Next there was a man in a plaid shirt, a long beard and sideburns. He pointed at the floor for emphasis with every sentence. He was so steady, so even, it was terrifying.

“Am I the only one who will say it? These kids could be bad kids. What about background checks? How are you going to keep our kids safe? Are we going to put in metal detectors? What about in the hallway, when my daughter is walking between her classes? And what about the parking lot? We ought to put cameras out there.”

Gee felt his vision tunnel, the room around him turn to black at the edges. He mopped his forehead with his sleeve. He was turning inward, closing up. He nearly missed Adira sliding to the microphone, her hands clasped primly in front of her, her head high.

“My name is Adira Howard, and I’ll be a junior here at Central next fall. I came tonight because I was excited. Because I want a future too—”

Gee wondered at Adira. She was stupid and brave and beautiful all at once.

“My family has been here for generations, too. And I deserve my future as much as anybody else. It hurts to know I’m not welcome here, at a school that’s only fifteen minutes away from my house, all because of the color of my skin.”

There was an encouraging whistle from the front row, and the Howards stood up, clapping for their girl. A few white grown-ups stood, too, to applaud Adira, and Gee wondered why they hadn’t spoken yet. Where were all the people who had published op-eds in the paper about the benefits of the program? Where was that majority who supported this change?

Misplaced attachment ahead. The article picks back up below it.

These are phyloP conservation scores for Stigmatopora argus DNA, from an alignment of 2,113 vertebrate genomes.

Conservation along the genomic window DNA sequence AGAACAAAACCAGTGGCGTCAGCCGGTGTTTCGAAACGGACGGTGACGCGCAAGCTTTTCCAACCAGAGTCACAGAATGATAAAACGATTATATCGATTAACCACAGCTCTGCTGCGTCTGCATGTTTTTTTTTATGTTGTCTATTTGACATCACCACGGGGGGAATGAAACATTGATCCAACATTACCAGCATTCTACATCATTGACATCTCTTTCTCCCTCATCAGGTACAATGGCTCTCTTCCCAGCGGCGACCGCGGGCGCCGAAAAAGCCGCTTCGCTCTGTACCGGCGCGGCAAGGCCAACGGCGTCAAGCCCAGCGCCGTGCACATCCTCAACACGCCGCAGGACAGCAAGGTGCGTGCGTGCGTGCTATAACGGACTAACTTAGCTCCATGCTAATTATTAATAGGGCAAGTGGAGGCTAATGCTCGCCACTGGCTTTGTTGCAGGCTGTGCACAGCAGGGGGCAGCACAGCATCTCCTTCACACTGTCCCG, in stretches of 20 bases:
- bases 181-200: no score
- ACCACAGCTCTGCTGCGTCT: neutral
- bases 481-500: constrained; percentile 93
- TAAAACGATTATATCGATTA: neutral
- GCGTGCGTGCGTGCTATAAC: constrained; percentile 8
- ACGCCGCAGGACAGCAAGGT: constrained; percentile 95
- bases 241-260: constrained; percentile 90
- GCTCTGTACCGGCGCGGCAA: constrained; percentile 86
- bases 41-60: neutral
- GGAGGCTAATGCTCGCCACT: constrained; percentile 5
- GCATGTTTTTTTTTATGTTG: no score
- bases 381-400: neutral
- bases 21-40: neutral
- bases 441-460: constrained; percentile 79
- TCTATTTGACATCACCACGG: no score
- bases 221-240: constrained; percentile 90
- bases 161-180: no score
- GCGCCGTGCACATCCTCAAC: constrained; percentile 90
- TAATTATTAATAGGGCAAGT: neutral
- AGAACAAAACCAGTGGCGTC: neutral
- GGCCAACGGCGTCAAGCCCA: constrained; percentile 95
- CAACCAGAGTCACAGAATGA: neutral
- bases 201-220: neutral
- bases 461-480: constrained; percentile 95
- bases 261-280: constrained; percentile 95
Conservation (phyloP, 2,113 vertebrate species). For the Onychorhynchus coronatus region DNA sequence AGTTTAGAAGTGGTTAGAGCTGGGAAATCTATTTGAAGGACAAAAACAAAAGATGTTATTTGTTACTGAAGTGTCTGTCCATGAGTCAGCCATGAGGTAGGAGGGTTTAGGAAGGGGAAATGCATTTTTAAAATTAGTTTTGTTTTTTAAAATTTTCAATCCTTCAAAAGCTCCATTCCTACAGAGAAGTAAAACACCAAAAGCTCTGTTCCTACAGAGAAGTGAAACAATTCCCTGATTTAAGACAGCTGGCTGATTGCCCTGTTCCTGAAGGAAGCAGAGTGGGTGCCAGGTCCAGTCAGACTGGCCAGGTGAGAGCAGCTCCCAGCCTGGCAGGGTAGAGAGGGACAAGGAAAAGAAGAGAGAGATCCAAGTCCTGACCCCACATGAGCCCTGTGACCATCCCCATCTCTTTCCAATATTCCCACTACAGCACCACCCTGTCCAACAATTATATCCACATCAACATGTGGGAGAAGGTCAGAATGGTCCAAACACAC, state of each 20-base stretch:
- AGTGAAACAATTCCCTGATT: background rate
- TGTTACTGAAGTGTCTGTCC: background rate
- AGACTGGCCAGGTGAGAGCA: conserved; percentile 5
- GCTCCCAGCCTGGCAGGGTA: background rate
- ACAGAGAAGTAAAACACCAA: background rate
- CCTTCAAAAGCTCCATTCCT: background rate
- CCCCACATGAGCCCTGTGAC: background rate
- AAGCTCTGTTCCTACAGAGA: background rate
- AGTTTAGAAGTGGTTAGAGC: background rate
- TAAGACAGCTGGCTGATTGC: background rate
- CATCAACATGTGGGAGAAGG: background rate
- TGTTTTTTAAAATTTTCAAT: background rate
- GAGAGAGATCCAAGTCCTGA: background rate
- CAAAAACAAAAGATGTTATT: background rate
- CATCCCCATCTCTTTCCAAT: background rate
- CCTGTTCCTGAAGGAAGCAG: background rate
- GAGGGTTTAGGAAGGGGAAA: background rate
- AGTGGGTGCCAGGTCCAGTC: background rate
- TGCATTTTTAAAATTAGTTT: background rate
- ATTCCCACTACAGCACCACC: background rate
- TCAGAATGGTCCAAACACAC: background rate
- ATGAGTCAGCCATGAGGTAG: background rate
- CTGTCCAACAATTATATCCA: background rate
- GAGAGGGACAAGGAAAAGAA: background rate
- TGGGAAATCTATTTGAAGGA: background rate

When the boos started up again, while Adira was still at the microphone, Jade sprang up to stand in line. A balding man in a crimson polo shirt was set to speak first. He shook his head for a long while before he began.

“This is not about race,” he said. “This is about fairness. We don’t have to give up our rights to the whims of whoever is in office right now. I know it must have taken guts for that little girl to stand up here and speak, but, young lady, you’re dead wrong. This has nothing to do with the color of your skin. I taught at North Carolina A&T, a historically black college, for twenty years before moving here—I am not a racist, and it’s criminal for you, or anyone, to suggest I am.”

There was hooting and screaming for the man at the microphone. The principal hammered at her podium with a gavel she hadn’t used before. The school officials fidgeted onstage, except for the black man who sat calmly on the edge of his seat, his hands folded into a steeple. His eyes were invisible behind the sheen of his glasses. Gee wondered how he managed to sit up there, with all those people watching, whether it was better to be onstage or in the crowd in moments like this. Next, it was Jade.